The Jewish New Year for trees comes on Feb. 3 this year

Ancient sages of the Jewish religion established a special new year for trees. Yes, trees! The New Year of the Trees in 2015 begins on the evening of Feb. 3 (the Jewish day runs from sundown to sundown). It’s called Tu b’Shvat, meaning the Full Moon (15th day) of the midwinter lunar month of Shvat. The holiday occurs just as the days are starting to lengthen, the life-juice begins to rise again in many trees, and a few begin to blossom, and represents not just the rebirth day of trees in general but of the divine Tree of Life itself.

This Jewish holiday had long fallen into obscurity, or at best a minimal observance consisting of distributing little packets of tree fruit and nuts to children. But in more recent times Jewish environmentalists have seized on this day to symbolize a greater identification with the fate of the Earth.

Just as the Passover Seder meal in the spring celebrates the liberation from slavery, a special Seder has emerged for Tu b’Shvat as the meal of the Garden of Eden. This repast comprises fruit and nuts that do not require the killing of any creature, not even a carrot or radish yanked up by its root from the earth. Around the world, Tu b’Shvat has been restored to the modern Jewish repertory of “politically correct” observances.

Rabbi Arthur Waskow of Philadelphia’s Shalom Center, has devised a hagadah, a book of readings, for use during the Tu b’Shvat Seder. It focuses on major policy questions facing the human race in the midst of a great climate crisis and massive extinctions of species. In successive sections of the meal there are traditional, mystical, musical, and poetical passages, as well as contemporary quotations on four major aspects of concern: Earth (food and forest); Water (fracking and pollution); Air (climate); and Fire (alternative and renewable energy sources). Discussion among participants is strongly encouraged.

One small example of the content of the hagadah is an old African-American spiritual retooled for the environmental movement:

We’ve got the whole world in our hands.

We’ve got the rivers and the mountains in our hands.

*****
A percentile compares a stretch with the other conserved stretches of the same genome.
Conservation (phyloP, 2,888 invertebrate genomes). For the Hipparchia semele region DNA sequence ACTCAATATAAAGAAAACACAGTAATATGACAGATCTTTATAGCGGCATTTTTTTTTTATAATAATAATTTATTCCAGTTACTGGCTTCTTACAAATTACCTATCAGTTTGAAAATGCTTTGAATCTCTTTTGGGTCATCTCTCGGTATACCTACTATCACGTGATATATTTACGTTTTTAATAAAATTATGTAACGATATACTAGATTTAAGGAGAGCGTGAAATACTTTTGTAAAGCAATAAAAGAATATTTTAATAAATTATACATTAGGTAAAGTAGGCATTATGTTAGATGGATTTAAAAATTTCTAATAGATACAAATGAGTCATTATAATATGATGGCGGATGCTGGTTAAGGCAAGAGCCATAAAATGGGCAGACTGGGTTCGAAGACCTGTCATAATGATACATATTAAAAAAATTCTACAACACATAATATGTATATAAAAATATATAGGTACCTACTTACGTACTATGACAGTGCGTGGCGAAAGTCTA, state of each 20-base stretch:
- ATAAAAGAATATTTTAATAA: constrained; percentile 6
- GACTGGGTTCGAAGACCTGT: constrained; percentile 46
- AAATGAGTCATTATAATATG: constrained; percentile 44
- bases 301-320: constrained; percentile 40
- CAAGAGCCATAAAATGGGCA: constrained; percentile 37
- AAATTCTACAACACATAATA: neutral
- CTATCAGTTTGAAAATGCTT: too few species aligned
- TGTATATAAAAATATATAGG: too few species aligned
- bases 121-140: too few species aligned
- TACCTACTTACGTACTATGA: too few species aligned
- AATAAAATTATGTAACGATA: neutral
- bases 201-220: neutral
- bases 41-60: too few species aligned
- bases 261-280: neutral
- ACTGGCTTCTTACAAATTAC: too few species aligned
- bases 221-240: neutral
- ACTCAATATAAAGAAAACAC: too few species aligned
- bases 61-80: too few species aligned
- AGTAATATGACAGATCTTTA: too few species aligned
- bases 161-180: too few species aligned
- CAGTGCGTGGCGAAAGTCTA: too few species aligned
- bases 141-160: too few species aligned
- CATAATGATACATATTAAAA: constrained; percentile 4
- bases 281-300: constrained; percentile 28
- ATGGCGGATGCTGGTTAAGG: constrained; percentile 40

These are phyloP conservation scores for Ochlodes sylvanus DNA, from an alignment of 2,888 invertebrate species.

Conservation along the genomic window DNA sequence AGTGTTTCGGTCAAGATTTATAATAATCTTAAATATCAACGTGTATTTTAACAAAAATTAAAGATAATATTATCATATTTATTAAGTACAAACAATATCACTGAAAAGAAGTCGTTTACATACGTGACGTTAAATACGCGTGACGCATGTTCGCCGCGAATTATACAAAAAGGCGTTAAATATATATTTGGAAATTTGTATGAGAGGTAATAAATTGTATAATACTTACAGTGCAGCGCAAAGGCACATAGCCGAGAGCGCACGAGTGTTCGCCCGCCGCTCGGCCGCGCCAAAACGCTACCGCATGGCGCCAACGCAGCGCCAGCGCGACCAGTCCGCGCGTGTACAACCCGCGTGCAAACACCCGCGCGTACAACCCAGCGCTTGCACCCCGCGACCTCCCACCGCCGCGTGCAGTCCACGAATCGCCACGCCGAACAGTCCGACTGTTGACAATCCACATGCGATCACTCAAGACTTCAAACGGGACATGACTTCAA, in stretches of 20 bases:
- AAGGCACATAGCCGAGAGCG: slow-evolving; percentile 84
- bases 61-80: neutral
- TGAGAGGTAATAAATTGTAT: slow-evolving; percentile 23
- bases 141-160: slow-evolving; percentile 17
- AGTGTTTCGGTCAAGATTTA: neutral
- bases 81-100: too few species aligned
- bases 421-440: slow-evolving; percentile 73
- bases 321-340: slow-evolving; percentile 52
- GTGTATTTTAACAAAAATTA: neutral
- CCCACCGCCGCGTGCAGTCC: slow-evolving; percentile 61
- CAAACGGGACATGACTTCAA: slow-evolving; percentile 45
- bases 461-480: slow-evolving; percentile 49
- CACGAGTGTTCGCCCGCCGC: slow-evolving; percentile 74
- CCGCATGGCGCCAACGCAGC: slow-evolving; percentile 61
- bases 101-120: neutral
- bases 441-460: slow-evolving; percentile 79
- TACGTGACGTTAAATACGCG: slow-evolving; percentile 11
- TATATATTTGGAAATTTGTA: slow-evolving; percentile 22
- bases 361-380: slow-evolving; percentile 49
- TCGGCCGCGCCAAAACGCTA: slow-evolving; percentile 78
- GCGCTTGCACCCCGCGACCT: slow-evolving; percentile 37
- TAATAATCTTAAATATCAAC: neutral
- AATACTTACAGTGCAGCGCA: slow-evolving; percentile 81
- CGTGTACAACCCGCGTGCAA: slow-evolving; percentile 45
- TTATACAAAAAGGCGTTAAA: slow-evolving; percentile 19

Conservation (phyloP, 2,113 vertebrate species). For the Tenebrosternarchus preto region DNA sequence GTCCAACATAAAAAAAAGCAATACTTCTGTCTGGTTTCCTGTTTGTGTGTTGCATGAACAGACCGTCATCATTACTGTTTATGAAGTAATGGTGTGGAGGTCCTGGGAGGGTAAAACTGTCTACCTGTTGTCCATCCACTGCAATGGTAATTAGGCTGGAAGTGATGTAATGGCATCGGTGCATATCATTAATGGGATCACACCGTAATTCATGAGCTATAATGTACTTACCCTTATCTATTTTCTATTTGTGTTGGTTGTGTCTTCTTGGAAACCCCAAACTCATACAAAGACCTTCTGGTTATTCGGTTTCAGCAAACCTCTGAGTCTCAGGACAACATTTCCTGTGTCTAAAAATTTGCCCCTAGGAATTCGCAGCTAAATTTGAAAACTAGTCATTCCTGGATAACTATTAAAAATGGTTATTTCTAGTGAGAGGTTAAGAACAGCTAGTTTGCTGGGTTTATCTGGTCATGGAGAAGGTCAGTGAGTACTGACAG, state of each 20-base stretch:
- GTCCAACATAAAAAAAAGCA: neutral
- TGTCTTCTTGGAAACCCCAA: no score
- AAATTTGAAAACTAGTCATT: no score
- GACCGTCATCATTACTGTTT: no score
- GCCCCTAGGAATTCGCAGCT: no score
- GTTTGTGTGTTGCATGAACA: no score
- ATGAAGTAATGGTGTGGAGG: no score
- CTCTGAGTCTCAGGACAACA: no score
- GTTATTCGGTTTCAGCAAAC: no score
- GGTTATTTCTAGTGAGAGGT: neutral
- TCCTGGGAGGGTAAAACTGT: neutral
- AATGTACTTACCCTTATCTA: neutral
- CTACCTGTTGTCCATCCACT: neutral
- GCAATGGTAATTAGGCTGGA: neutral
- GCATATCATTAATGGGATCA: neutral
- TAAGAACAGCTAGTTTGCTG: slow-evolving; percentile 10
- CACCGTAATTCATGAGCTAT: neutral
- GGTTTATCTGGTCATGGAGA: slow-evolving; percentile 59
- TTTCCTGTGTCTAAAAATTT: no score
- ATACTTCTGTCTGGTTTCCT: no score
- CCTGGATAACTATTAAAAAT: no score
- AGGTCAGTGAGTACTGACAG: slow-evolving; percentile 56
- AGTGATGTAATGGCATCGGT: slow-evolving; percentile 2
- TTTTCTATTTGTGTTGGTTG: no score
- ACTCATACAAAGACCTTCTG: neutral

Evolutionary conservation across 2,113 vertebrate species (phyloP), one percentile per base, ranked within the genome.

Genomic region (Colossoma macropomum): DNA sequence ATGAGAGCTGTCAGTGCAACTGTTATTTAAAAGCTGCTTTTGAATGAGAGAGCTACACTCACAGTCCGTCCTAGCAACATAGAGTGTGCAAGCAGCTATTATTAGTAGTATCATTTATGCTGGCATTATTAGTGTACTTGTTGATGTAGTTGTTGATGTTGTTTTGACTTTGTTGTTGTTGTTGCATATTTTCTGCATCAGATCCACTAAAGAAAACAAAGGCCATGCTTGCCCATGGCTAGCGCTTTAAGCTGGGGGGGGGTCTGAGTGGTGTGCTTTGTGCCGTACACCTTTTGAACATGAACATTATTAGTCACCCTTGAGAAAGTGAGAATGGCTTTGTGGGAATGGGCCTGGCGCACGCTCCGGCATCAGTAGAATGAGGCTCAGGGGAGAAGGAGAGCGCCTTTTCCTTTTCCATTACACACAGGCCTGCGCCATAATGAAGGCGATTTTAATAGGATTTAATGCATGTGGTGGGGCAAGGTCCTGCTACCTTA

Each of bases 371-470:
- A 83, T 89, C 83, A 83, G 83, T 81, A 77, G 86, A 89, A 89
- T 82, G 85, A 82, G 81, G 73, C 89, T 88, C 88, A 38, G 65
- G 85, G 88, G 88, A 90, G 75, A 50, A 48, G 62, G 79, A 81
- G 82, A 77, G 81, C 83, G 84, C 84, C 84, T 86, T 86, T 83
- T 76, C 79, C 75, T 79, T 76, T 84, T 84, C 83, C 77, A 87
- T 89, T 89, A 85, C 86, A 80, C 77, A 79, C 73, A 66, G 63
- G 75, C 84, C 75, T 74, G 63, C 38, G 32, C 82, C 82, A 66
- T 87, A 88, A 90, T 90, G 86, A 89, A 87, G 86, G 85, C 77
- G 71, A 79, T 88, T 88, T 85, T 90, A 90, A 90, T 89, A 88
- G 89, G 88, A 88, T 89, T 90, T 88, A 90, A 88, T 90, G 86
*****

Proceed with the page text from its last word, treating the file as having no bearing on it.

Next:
We’ve got the trees and the tigers in our hands.

We’ve got the whole world in our hands.

We’ve got the wind and the oceans in our hands.

We’ve got our sisters and our brothers in our hands.

We’ve got our children and their children in our hands.

We’ve got the whole world in our hands!

Jewish tradition (Leviticus 25: 4, 23) mandates that every seventh year there shall be a “Sabbath” for the land, a one-year pause for replenishment, a break from overcultivation. “Your field you are not to sow; your vineyard you are not to prune.” As an early culture of farmers and herders, the Hebrews learned the value of giving the land a rest. In a passage adapted from “The Gift of the Good Land,” American writer Wendell Berry says, “Agribusiness does not love the land. It treats soil as a raw material to use up. The result of the exploitation of the soil is soil erosion, soil compaction, soil and water pollution, pests and disease due to monoculture, depopulation of the country, decivilization of the city.”

If the Bible teaches good stewardship of the Earth, companies like Monsanto – that impose genetically modified crops on more and more farms that also require 25 percent more herbicides than farmers need with traditional seeds – threaten the whole principle of sustainability. Modern agriculture uses far larger quantities of water and fossil fuels than traditional farming.

An ideal holiday for vegetarians